Theta: The net Theta of Bear Call Spread will be positive. Time decay will benefit this strategy.

Gamma: This strategy will have a short Gamma position, so any upside movement in the underline asset will have a negative impact on the strategy.

How to manage Risk?

A Bear Call is exposed to limited risk; hence carrying overnight position is advisable.

Analysis of Bear Call Options strategy:

A Bear Call Spread strategy is limited-risk, limited-reward strategy. This strategy is best to use when an investor has neutral to bearish view on the underlying assets. The key benefit of this strategy is the probability of making money is higher.

 

Next Article

IPO Note - HUDCO

IPO Note - HUDCO
IPO
by Nutan Gupta 05/08/2017

Issue Opens - May 8, 2017

Issue Closes - May 11, 2017

Price Band - Rs. 56-60

Face Value - Rs. 10

Issue Type - 100% book building

% Shareholding

Pre IPO

Post IPO

Promoter

100.0

89.8

Public

0.0

10.2

Source: DRHP

HUDCO is a wholly-owned government entity with more than 4 decades of experience in providing loans for housing and urban infrastructure in India. It has an outstanding loan portfolio of Rs.36,386 cr (as on 9MFY17), which can be divided into– Housing Finance (30.86%) and Urban Infrastructure Finance (69.14%).

The offer consists of Offer for sale (OFS) of up to 204.1 mn equity shares for disinvestment by the government and employee reservation is up to 3.9 mn shares. There is a discount of Rs. 2 per share for eligible employees and retail investors.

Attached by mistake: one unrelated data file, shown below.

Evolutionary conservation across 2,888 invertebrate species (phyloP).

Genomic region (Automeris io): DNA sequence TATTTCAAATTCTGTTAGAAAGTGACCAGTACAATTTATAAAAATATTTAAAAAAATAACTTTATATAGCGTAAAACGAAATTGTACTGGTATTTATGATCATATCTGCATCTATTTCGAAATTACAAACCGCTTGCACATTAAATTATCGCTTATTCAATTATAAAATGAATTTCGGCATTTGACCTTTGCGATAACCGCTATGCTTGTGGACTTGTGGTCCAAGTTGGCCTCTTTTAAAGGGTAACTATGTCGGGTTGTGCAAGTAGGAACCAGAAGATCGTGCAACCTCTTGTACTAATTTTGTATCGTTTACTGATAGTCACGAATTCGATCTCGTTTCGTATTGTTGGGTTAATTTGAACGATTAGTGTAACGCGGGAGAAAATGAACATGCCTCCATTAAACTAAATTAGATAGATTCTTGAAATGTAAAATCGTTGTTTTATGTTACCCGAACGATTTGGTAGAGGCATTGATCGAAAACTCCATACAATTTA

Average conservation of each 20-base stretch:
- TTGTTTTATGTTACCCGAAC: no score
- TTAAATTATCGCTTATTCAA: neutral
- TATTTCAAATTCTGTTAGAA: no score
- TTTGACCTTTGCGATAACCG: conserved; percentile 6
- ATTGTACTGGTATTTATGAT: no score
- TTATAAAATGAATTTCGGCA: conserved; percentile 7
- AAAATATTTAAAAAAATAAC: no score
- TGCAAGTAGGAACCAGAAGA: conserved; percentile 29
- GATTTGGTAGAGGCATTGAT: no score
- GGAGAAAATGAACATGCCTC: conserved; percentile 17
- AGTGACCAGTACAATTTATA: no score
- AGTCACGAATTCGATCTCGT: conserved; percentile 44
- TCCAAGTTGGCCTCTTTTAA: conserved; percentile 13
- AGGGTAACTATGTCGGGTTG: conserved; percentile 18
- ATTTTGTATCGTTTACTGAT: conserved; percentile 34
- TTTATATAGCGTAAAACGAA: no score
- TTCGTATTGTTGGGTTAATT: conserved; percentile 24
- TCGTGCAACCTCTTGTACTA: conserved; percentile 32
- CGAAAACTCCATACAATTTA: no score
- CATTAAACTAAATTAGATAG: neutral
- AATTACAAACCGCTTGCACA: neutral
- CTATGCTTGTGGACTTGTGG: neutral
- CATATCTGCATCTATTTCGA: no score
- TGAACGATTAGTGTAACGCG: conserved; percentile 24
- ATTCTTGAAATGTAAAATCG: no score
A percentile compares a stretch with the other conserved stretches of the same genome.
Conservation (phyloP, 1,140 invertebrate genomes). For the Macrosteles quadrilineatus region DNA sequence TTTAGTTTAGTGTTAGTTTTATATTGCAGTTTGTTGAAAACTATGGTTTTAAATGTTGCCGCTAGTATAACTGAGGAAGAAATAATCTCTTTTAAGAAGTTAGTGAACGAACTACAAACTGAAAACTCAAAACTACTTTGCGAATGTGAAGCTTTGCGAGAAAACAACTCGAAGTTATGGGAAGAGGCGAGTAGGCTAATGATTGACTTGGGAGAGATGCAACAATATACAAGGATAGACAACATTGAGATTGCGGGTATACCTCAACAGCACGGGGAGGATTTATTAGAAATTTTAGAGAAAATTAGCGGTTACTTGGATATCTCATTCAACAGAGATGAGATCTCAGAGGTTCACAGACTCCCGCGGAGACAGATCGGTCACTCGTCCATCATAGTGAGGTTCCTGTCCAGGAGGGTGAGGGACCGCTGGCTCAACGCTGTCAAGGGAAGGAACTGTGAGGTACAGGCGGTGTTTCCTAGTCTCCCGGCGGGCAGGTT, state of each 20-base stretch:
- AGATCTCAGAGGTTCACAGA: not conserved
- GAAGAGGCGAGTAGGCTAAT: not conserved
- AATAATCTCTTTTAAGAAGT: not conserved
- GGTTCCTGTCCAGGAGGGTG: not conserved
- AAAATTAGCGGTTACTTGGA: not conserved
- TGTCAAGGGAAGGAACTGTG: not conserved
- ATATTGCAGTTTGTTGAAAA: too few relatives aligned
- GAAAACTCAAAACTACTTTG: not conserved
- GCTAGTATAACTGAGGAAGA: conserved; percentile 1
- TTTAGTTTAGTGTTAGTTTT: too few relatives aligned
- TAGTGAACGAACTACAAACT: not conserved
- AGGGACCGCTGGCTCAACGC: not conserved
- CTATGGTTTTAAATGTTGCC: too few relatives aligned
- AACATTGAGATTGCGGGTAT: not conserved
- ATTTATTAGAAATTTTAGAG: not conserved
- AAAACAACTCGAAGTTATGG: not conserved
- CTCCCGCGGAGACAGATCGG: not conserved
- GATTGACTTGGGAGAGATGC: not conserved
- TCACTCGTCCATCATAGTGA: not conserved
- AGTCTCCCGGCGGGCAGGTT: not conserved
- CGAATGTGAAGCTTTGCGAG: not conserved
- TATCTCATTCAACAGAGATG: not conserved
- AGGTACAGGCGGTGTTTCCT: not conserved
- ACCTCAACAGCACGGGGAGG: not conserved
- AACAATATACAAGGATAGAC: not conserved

Key Investment Rationale

HUDCO currently focuses on the low income group or the economically weaker sections for housing finance and social housing. The company’s housing finance loan book has grown at a CAGR of 21.9% over FY14-16. This segment has better NIMs and lower gross NPAs @ 3.08% (8.46% for urban infrastructure). There is an increasing demand for housing loans from Tier II/III cities. Deployment of funds towards housing loans by banks and HFCs has increased over the years.

The HUDCO Board decided to stop sanctioning new Housing Finance loans to private sector entities in FY14 in order to reduce NPAs from the private sector. As on December 31, 2016, its gross NPAs for loans made to the private sector (excluding loans given to individuals) were 5.98% compared to 0.75% for loans to state governments. Furthermore, the management decided to stop sanctions of new Urban Infrastructure Finance loans to the private sector. Since 2014, state governments and their agencies represent 99.94% of the total sanctions. As a result, net NPAs have decreased from 2.52% in FY14 to 1.51% in 9MFY17.

The issue is attractively priced at 1.4x9MFY17 P/Adj.BV (upper band price).

Risks Involved

HUDCO’s loan growth may be restricted by a slowdown in real estate and increasing competitive intensity. Also, the company faces general business risks of providing organized finance to LIG and EWS and competitive pricing of HFCs as compared to banks.